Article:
He specifically went after Florida Gov. Ron DeSantis (R): “People should not have to die so some politicians can own the libs. They’re not owning anybody. They may end up owning the pandemic because they’re prolonging it. Perhaps it may be time to start naming these new variants after them. Why not call it the DeSantis variant instead of the Delta variant?”
“Although most large events shut down last summer because of the coronavirus pandemic, the Sturgis Motorcycle Rally forged ahead, panicking health experts as nearly a half-million motorcycle enthusiasts descended on the Black Hills of South Dakota,” the New York Times reports.
“This year’s rally, which began on Friday, is expected to draw an even larger crowd, just as the infectious Delta variant is producing more new virus cases nationwide than this time last year.”
“The aggressive fund-raising tactics that former President Donald Trump deployed late in last year’s presidential campaign have continued to spur an avalanche of refunds into 2021, with Mr. Trump, the Republican Party and their shared accounts returning $12.8 million to donors in the first six months of the year,” the New York Times reports.
“Trailing in the polls and facing a cash crunch last September, Mr. Trump’s political operation began opting online donors into automatic recurring contributions by prechecking a box on its digital donation forms to take a withdrawal every week. Donors would have to notice the box and uncheck it to opt out of the donation. A second prechecked box took out another donation, known as a ‘money bomb.’”
Florida’s State Board of Education approved an emergency rule hastily crafted by Gov. Ron DeSantis’ (R) administration that will allow parents to use vouchers to move their children to another school if they perceive any type of “COVID-19 harassment” against their child in connection to district rules on masking, testing and isolation due to exposure, the Miami Herald reports.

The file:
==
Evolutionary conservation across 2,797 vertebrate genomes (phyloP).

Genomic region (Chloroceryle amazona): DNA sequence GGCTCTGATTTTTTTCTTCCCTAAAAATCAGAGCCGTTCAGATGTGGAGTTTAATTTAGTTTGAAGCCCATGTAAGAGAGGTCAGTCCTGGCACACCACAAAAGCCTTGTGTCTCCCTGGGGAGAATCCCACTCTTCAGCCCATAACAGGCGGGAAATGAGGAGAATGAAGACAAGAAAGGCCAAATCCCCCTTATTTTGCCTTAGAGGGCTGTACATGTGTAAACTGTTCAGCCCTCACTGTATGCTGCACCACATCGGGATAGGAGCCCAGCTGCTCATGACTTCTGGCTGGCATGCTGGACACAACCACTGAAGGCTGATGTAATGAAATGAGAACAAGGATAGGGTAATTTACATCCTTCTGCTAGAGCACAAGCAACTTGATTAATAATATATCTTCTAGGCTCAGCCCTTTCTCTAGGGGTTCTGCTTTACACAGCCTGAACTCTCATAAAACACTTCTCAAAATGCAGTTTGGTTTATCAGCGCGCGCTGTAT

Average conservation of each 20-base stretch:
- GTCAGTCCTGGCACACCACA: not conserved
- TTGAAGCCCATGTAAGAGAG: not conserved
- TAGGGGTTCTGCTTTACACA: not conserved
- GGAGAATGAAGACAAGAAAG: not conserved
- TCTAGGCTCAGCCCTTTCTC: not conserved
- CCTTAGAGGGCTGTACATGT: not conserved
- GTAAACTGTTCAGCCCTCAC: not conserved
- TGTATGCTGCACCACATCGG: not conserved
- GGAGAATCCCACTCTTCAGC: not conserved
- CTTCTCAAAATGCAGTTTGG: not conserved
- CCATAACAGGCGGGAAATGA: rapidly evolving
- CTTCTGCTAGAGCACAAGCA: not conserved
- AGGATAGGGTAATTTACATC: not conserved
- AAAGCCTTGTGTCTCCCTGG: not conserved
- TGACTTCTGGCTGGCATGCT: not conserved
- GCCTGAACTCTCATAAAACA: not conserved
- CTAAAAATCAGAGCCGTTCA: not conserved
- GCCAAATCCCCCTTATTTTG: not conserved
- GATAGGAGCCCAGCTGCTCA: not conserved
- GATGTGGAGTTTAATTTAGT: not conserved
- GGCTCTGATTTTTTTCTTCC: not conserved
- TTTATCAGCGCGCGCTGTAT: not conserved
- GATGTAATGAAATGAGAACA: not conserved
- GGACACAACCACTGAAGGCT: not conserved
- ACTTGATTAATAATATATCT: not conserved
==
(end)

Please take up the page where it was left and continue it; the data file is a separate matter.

Miami Herald: “Some people itching to get their hands on a COVID-19 cure are putting themselves in danger for taking unprescribed doses of ivermectin, an anti-parasitic drug used to treat diseases such as river blindness or scabies in people and prevent heartworm disease and other infestations in animals.”
“The drug has been flying off the shelves of farm supply stores and veterinary offices as people, mostly those who refuse to get vaccinated, search for unconventional ways out of the pandemic.”
Proof-of-vaccination requirements in the United States and Europe have spurred a new market for counterfeit certificates, the Wall Street Journal reports.
“President Biden and his top aides are rebuffing activists who want the White House to pressure Supreme Court Justice Stephen Breyer to retire,” Axios reports. “Both Biden and Chief of Staff Ron Klain believe applying such pressure — publicly or even privately — would politicize and damage the institution of the Supreme Court… They’re also afraid it could backfire.”
“Federal judges will no longer play the role of referee when the intensely partisan, once-per-decade fight over congressional mapmaking gets underway this year,” The Hill reports.
“As a result of decisions by the Roberts Court, federal courthouses will be forced to turn away even the most egregious cases of partisan gerrymandering, which could make it easier for state lawmakers to lock in politically manipulated voting maps for the next decade.”